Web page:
Your Rainforest Mind

Support for the Excessively Curious, Creative, Smart & Sensitive


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The Gifted Extrovert

photo courtesy of Emile Guillemot

I’ve been ignoring you. Those of you who are extroverts. My last post favored introverts. As did this one on Rebelle Society (adapted from the blog post). And I wrote a piece on IntrovertDear that will be out February 1st. ( How I Found a Career That Had Introvert Written All Over It ) You’ll want to read that one. It describes my personal trek “from extrovert wannabe to introvert queen.” Which, you see, is the thing. My bias. I’m a wholehearted, full-throated, undeniable introvert.

Even though it may be that more introverts choose therapy, so those are the people I spend most of my days with, I’ve met enough extroverts in my practice and personal life that I can tell you about them.

(Note: You may not identify as either extrovert or introvert. You might say that it depends on the context. That you’re multifaceted. OK. Then you might be an ambivert. Very rainforest-y of you.)

I love extroverts. I wanted to be one. In many cases (there are always exceptions): You carry the conversation. Get me out of my house. Have fascinating stories to tell.  Introduce me to your friends. Chair the meeting. Run for office. Organize the bake sale. Set up the Go Fund Me campaign. Attend the political protests. You are energetic, dynamic, and witty collaborators.

But it’s not all that simple when extroverts have rainforest minds.

I remember Rosemary. She was a grad student in the music department at our local university. Articulate, generous, and brilliant. Rosemary yearned for friends and mentors. But she was several steps ahead of everyone she met. Even her professors couldn’t keep up. Rosemary loved collaborations. She depended on them. But it was hard to find people who wanted to work with her. She had more experience and knowledge than her peers and ran out of patience when they didn’t measure up to her expectations. She would “pump the brakes” to slow herself down, but it usually wasn’t enough.

I remember when she told me about finally finding a couple of cohorts who agreed to go out for drinks after class. She was looking forward to deeply invigorating analysis, debate, and fun. But it didn’t happen. She said she was so disappointed, but not surprised. Her level of intellect and enthusiasm wasn’t matched. She was hitting her stride at 1am when they were heading home. The constant experience of loneliness was overwhelming.

Another client, Jill, said that her introvert friends enjoyed movies alone or were irritated by interruptions during a film. For her, movie going was a shared experience. Both during the film and after. Noticing the reactions and responses of her friends. Analysis on the way home. The film was an opportunity for human interaction. Jill also loved big musical events for what she described as “mirroring my experience, a tethering” and an essential experience of existence and belonging. She liked to be anonymous where no one asked anything of her. She could dive into the crowd and experience the “organism.” Feeling a part of humanity and being nourished by the large, pulsing energy of the group.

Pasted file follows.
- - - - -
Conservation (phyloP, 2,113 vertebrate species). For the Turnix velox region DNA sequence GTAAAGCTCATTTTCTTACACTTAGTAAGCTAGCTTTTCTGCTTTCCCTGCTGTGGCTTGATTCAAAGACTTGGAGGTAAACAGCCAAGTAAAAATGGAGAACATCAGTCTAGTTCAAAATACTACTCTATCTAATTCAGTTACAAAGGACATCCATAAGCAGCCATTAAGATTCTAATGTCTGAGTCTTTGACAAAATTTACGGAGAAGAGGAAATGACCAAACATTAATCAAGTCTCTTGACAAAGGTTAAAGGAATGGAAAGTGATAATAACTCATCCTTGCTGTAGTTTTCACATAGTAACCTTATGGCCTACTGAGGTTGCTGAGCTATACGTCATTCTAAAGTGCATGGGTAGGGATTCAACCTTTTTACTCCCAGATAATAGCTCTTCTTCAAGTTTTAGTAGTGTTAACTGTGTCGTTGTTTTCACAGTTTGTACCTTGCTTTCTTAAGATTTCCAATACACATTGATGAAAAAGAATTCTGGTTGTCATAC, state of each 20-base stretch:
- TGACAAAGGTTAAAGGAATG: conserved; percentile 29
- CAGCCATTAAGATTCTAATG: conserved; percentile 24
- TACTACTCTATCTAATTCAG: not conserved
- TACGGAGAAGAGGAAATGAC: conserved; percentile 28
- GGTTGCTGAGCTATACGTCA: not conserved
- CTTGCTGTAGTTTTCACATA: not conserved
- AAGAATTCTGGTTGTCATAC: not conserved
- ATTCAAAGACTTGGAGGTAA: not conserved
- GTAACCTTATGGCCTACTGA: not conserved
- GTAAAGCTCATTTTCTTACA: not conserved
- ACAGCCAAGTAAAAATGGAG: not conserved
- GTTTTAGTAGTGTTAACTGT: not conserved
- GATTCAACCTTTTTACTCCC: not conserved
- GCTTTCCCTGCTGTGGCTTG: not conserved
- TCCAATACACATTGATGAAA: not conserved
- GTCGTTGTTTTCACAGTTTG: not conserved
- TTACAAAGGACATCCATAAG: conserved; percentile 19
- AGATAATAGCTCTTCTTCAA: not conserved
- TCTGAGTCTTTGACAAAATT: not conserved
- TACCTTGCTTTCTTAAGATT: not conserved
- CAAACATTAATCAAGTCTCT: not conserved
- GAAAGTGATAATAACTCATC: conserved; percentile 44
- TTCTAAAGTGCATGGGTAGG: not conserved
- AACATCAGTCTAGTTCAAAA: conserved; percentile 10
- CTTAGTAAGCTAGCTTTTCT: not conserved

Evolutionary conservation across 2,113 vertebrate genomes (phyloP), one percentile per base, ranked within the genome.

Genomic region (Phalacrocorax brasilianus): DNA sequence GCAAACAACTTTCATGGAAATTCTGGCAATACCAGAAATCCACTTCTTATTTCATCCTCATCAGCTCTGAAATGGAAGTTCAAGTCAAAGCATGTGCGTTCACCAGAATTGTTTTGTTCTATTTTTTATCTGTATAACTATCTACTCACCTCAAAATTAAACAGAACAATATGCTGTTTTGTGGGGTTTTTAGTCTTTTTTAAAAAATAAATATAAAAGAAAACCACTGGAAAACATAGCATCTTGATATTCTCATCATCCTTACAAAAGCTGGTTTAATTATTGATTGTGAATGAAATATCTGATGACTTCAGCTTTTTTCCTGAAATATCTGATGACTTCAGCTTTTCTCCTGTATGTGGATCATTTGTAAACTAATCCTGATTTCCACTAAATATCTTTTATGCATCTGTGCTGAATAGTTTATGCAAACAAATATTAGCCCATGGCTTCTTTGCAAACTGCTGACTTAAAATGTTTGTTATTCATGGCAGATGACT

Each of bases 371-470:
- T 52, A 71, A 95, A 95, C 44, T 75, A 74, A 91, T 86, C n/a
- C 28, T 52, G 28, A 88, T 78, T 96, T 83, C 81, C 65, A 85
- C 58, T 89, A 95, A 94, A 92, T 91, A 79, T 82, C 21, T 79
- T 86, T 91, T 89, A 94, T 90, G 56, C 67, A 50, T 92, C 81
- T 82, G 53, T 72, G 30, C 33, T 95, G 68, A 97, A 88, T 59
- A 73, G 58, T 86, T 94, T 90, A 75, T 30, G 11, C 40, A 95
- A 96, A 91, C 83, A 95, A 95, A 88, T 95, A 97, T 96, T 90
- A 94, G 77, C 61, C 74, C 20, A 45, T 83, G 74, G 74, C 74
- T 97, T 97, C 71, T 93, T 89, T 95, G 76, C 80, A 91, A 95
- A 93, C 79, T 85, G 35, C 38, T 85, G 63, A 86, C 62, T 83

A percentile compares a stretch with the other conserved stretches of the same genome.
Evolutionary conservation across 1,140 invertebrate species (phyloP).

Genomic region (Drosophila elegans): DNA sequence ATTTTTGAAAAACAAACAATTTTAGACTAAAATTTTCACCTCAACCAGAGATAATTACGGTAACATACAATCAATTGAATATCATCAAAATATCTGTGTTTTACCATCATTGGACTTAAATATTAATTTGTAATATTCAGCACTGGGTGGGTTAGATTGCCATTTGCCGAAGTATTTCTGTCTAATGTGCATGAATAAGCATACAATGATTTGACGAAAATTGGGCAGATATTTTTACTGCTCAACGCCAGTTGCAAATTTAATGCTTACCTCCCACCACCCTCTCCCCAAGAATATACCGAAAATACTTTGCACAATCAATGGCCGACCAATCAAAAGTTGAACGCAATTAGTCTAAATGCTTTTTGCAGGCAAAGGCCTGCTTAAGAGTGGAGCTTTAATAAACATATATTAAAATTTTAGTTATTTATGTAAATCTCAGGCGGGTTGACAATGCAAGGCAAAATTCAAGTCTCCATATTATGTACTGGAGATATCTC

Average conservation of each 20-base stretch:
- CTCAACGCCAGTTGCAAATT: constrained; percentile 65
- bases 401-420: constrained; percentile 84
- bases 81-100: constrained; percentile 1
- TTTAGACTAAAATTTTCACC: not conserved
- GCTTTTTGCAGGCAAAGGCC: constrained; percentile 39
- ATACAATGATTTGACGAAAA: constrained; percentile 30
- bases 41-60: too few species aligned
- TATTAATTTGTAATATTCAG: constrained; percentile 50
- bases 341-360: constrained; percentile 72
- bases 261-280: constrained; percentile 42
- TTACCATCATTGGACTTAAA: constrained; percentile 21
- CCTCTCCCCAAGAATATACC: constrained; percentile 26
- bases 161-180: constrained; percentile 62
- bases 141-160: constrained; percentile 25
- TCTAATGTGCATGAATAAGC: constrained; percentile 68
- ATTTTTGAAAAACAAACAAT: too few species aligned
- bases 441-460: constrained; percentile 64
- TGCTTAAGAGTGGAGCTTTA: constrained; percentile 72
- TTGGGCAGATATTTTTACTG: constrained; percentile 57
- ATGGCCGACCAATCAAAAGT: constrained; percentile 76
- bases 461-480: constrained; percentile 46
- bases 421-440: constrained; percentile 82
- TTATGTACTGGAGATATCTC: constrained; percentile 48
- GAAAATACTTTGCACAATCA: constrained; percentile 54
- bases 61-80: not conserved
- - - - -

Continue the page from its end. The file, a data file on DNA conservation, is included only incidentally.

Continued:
Loneliness is an issue for all rainforest minds. But it’s so much trickier for extroverts.  As you can see, extroverts are energized by groups of people. Humans are your fuel. Also, if you’re an external processor, which many of you are, you need a person to externally process with. It’s not very satisfying to talk out loud to yourself! And if the few people you do find, can’t keep up with you, even when you pump your brakes, you have no reliable source of rejuvenation and nourishment.

What this means, then, is that it’s essential that you understand yourself as someone with a rainforest mind and then use your charm and verbal skills to find your pack. I know you may feel discouraged and hopeless after years of trying. But other gifted extroverts are out there! Here are some suggestions on how to find them. Another source I’ve found recently is The School of Life based in the UK.

So, my dears, whether you’re an extrovert, introvert, or ambivert, we’re all in the rainforest mind clan. So dive in. Get nourished. You belong here.

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To my bloggEEs: Are you an extrovert? Can you give us some examples of what that means to you and how you grapple with loneliness? We also want to hear from the introverts and ambiverts who are here. What are your thoughts, feelings, and questions? And, I realize that you live all over the world. So if my descriptions aren’t accurate for cultural or other reasons, please let me know! And let us know where you live. What are the attitudes toward rainforest-mindedness in your country?

Thanks to the clients who inspired this post. And thank you to you all. Click on this link to read more posts from professionals and parents about giftedness and belonging.

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Some of My Best Friends Are Introverted, Sensitive, Introspective, Smart, Empathetic, Overthinking Perfectionists

photo courtesy of iam-se7en, Unsplash

Have I told you that I love people who are all of these things? Introverted, highly sensitive, introspective, super smart, and empathetic?

I also love “overthinking” perfectionists who obsess about creating a better world through raising the consciousness of humans, healing the dysfunction in their families and communities, parenting compassionate children, or finding loving-kindness in the chaos.

And let’s face it. If you’re reading this, you are an introverted, sensitive, introspective, smart, empathetic, overthinking, perfectionist. Am I right? (For those of you new to this blog, this means that you have a rainforest mind. (RFM)*)

And, even though you could be one of my best friends, well, you may still be anxious, lonely, overwhelmed, or in despair.

For many reasons.

Are you an Introvert? Chances are that you’re not the life of the party. In fact, you avoid parties. Why do people go to those things anyway? What could they possibly enjoy? Small talk? Puleeze. But you may be pressuring yourself to socialize more because that’s what normal people do. But the pile of 15 half-read books by your bed? Now, that makes you giddy. It’s not that you don’t like people. It’s just that more than one at a time is such a bad idea. On so many levels.